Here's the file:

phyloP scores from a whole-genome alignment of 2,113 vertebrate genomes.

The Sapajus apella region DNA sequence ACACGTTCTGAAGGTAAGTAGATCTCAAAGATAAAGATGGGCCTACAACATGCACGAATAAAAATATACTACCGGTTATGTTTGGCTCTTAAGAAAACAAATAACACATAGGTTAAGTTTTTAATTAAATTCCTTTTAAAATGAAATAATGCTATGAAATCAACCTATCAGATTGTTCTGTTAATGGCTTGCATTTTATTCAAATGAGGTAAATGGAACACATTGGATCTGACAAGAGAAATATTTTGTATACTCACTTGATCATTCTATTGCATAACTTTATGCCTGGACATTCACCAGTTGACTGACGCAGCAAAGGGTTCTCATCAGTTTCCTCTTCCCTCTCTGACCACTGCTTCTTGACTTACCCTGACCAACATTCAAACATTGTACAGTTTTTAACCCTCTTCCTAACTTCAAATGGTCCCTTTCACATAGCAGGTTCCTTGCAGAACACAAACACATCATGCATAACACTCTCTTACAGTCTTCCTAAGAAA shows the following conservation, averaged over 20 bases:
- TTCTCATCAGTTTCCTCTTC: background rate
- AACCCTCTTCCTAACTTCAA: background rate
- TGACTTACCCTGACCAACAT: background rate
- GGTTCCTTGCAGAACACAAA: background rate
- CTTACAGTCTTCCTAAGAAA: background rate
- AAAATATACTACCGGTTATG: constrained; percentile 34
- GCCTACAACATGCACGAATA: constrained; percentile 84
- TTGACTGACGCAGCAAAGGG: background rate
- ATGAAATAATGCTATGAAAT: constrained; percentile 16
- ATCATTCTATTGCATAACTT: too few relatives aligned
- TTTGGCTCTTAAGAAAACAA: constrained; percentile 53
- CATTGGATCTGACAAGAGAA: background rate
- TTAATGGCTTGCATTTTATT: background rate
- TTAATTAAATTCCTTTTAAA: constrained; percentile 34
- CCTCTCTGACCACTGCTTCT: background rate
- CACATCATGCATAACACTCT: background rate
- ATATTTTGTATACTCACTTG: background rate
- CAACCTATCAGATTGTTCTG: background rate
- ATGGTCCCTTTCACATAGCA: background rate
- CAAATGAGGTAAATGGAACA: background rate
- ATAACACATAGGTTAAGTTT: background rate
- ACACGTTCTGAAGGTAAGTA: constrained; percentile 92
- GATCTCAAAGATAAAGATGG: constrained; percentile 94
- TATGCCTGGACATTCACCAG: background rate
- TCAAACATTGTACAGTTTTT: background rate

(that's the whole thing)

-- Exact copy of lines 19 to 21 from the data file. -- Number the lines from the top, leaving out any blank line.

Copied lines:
- ATATTTTGTATACTCACTTG: background rate
- CAACCTATCAGATTGTTCTG: background rate
- ATGGTCCCTTTCACATAGCA: background rate